Atlas Computer Laboratory

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Atlas Computer Laboratory
Acl.jpg
The Atlas Computer Laboratory was for many years a major facility supporting computationally intensive science and engineering research in the UK.
Atlas Computer Laboratory is located in Oxfordshire
Atlas Computer Laboratory
Location within Oxfordshire
Established 1961
Dissolved 1975
Location Harwell, Oxfordshire
Coordinates 51°34′31″N 1°18′54″W / 51.5752°N 1.3150°W / 51.5752; -1.3150Coordinates: 51°34′31″N 1°18′54″W / 51.5752°N 1.3150°W / 51.5752; -1.3150
Director Jack Howlett
Website http://www.chilton-computing.org.uk/

The Atlas Computer Laboratory on the Harwell, Oxfordshire campus shared by the Harwell Laboratory was one of the major computer laboratories in the world, which operated between 1961 and 1975 to provide a service to British scientists at a time when powerful computers were not usually available. The main user population was the UK Universities and some government agencies.

Now called the Atlas centre, it is home to European Space Agency's Business Incubation Centre (ESA BIC), and the Space Applications and Telecommunications (ESA ESCAT) and the Science and Technology Facilities Council's (STFC) Innovations Technology Access Centre (I-TAC).

From 1964 to 1971 the laboratory housed the largest of the three examples of the Ferranti Atlas 1 computer that was purchased for £2.5 million, and after which the laboratory was named. For a time, it was the fastest and most innovative of the computers available worldwide.[1]

Throughout its life it was headed by Jack Howlett. Early staff or visitors included A. O. L. Atkin (1964–1970), I. J. Good (1964–1967), and Donald Michie who had worked together at Bletchley Park during the Second World War.

High quality text and graphics output on both paper and film was provided by a Stromberg-Carlson SC4020 microfilm recorder[2] that provided a unique service for many years, especially to people interested in doing computer animation. Associated with the SC4020 was a PDP15 satellite computer that provided previewing facilities for the SC4020 and a range of interactive graphics facilities for users.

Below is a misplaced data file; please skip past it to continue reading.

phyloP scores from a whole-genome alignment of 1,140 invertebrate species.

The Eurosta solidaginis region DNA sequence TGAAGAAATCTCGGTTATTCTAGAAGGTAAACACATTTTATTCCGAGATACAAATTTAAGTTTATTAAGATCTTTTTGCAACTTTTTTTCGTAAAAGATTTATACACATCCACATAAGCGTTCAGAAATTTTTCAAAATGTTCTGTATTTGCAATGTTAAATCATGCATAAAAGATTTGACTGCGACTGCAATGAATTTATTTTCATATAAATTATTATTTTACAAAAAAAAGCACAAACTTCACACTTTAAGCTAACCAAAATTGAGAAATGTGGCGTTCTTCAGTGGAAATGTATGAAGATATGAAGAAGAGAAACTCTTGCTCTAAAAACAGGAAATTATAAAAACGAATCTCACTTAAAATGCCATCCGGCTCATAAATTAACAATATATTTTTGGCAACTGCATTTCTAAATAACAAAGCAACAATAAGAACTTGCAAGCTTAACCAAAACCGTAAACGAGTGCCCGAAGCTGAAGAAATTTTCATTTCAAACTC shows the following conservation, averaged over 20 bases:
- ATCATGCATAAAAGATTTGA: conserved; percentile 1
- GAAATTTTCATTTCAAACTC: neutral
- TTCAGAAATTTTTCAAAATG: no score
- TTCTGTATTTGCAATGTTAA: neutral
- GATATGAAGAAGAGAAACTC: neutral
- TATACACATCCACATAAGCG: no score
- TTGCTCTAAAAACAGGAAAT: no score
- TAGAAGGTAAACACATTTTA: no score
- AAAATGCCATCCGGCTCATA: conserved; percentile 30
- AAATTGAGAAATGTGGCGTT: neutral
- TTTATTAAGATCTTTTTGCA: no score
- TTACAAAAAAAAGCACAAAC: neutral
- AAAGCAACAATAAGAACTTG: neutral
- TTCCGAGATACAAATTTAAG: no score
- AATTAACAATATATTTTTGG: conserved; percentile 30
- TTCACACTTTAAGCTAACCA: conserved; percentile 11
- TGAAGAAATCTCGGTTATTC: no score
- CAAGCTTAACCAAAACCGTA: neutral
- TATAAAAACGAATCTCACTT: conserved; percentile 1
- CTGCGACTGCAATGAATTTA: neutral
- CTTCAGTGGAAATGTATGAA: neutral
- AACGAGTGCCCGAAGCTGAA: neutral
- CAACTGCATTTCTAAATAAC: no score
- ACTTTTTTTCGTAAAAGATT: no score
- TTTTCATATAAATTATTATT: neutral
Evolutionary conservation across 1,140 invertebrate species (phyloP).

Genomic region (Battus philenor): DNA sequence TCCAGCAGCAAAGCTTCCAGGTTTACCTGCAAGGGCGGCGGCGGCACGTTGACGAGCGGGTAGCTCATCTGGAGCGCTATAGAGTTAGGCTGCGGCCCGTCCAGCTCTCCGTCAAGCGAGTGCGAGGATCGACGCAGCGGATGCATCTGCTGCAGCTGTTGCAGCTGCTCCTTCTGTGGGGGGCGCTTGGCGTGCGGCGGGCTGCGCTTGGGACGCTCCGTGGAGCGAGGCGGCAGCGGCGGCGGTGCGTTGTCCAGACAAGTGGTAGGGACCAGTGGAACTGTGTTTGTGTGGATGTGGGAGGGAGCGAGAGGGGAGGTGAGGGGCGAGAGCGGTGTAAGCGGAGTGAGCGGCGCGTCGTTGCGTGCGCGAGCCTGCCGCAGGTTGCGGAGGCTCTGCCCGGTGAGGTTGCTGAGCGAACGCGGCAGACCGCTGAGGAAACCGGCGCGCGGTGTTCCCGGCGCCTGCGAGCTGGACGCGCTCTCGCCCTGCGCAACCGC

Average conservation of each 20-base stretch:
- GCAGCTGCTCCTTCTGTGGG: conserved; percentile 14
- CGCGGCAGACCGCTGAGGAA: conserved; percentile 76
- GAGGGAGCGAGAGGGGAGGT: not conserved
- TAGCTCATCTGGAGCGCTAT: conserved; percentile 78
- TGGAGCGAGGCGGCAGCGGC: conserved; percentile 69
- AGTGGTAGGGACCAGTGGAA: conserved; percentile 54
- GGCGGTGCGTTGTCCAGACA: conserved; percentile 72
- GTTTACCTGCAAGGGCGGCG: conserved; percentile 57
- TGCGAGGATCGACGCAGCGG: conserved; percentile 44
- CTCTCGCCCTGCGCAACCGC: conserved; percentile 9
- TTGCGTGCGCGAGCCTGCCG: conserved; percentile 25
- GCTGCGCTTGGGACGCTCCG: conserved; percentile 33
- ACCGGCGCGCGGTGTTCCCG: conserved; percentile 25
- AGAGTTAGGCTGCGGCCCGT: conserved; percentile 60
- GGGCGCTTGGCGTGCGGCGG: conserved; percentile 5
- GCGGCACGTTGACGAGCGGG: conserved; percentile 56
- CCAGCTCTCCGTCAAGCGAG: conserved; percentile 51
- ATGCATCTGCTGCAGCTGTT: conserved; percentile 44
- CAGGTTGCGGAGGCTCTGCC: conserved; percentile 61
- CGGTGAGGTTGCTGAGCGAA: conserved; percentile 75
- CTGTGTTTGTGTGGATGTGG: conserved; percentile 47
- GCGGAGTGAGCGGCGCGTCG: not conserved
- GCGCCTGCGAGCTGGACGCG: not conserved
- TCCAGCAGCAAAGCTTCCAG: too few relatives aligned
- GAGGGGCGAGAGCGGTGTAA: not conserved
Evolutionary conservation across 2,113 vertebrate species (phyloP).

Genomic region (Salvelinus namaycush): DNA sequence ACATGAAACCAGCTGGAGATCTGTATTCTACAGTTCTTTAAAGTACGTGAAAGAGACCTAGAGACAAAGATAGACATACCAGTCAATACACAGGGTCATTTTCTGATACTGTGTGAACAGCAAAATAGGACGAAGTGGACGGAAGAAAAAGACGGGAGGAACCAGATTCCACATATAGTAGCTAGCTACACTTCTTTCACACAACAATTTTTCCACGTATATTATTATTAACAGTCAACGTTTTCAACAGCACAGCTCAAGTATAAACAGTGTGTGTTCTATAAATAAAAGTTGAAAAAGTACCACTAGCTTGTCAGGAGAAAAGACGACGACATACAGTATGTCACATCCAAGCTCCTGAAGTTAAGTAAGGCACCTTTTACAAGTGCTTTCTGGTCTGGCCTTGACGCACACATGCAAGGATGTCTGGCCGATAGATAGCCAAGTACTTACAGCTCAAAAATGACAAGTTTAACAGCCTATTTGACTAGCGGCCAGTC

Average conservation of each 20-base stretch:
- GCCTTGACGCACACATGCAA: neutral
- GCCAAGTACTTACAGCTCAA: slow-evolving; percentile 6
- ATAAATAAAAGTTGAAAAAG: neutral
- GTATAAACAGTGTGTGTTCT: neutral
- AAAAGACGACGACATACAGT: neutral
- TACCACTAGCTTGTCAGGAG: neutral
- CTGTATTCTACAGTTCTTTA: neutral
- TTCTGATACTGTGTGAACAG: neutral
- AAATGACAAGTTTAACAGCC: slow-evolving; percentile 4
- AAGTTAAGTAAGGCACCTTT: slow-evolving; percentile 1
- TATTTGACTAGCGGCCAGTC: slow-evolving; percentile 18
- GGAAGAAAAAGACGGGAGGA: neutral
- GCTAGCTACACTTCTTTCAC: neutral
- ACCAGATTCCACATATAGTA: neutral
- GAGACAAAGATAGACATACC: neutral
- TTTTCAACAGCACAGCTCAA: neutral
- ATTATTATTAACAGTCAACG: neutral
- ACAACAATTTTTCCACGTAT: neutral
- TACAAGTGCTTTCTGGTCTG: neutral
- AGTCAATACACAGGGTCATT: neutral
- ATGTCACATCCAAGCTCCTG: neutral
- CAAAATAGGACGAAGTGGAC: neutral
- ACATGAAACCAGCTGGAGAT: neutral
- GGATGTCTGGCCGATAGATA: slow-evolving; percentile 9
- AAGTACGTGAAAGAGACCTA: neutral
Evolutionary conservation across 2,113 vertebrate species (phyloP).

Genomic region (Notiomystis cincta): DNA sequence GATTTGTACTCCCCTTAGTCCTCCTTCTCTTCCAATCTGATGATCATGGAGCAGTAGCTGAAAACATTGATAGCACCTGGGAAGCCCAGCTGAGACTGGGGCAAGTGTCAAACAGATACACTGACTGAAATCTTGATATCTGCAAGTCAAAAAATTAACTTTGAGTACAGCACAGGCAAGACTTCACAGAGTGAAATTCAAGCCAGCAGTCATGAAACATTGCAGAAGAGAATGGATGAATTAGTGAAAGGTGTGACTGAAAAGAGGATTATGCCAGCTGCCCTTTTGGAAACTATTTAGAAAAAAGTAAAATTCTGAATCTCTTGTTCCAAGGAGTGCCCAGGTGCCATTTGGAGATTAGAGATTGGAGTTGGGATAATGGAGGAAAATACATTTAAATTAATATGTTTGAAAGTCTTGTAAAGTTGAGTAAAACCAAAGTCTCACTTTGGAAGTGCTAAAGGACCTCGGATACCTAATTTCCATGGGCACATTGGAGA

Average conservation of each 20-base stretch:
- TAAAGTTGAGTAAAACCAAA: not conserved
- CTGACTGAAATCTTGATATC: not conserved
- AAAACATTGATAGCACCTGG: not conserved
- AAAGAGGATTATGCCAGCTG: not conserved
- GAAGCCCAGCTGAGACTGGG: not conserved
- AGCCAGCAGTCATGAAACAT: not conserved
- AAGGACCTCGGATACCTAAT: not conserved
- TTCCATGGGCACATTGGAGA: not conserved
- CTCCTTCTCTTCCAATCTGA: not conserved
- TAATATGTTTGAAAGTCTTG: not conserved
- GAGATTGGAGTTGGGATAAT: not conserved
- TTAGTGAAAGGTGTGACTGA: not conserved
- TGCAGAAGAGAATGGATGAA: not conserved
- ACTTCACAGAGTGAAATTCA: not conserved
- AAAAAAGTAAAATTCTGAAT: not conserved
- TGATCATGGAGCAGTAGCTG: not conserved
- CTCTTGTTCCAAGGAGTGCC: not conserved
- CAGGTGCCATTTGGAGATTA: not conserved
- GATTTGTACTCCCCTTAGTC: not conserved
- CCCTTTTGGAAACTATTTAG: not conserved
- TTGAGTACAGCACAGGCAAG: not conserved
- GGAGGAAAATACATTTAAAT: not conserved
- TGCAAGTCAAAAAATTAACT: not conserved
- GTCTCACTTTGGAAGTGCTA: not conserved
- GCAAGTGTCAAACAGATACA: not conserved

From 1971 an ICL 1906A was installed with twice the computing power of the Atlas 1. About the same time, work started on replacing the ageing SC4020 with a modern III FR80 microfilm recorder [3] which expanded the range of output media to include microfiche and was able to generate colour as well as black and white output.

From 1967 until 1985 several of the earliest computed generated image (CGI) or computer animated films were produced at the laboratory,[4] particularly for the Open University.[5] Most famously, the laboratory's facilities were used to produce the raster wireframe model rendering shown on the navigation monitors in the landing sequence of the Ridley Scott film Alien which won the 1979 Academy Award for Best Visual Effects.[6]

The Atlas Computer Laboratory made important contributions to systems software including operating systems, compilers, computer graphics, and networking. Basic software in the areas of statistics, mathematics, linguistics, chemistry and many other areas was also developed.[7]

In 1975 the Atlas Computer Laboratory was closed, moving some parts to the Daresbury Laboratory and amalgamating the rest with the neighbouring Rutherford High Energy Laboratory, and then in 1979 with the Appleton Laboratory to form the Rutherford Appleton Laboratory. Since 2007 the Rutherford Appleton Laboratory has been operated by the Science and Technology Facilities Council.

In July 2009 The European Space Agency Business Incubation Centre Harwell (ESA BIC Harwell) moved into the Atlas building, now named the Atlas Centre. ESA BIC Harwell supports small and medium businesses that use space technology for everyday applications to develop their products and expand their companies. The building is also home to The Science and Technology Facilities Council's (STFC) Innovations Technology Access Centre (I-TAC) and RAL space robotics division where the team is developing autonomous robotic platforms that can be used both for space and terrestrial applications; and ESA's European Centre for Space Applications and Telecommunications (ESA ECSAT).[8]

References[edit]

  1. ^ "Atlas Computer Laboratory, Chilton: 1961-1975". Rutherford Appleton Laboratory. Retrieved 2009-06-03. 
  2. ^ A computer technique for producing animated movies. AFIPS Joint Computer Conferences, Proceedings of the April 21–23, 1964, spring joint computer conference. 1964. pp. 67–87. doi:10.1145/1464122.1464130. 
  3. ^ "John Rushby: Recent Papers". SRI Computer Science Laboratory. Archived from the original on 25 April 2009. Retrieved 2009-06-03. 
  4. ^ "SIGGRAPH CG Newsletter". ACM SIGGRAPH. Retrieved 2009-06-03. 
  5. ^ "Animation Films and Systems: Overview". Rutherford Appleton Laboratory. Retrieved 2009-06-03. 
  6. ^ "Animation Films and Systems: My work on the Alien". Rutherford Appleton Laboratory. Retrieved 2009-06-03. 
  7. ^ "Literature: ACL Publications". Rutherford Appleton Laboratory. Retrieved 2009-06-03. 
  8. ^ "European Space Centre at Harwell". STFC. Retrieved 2009-06-03. 

External links[edit]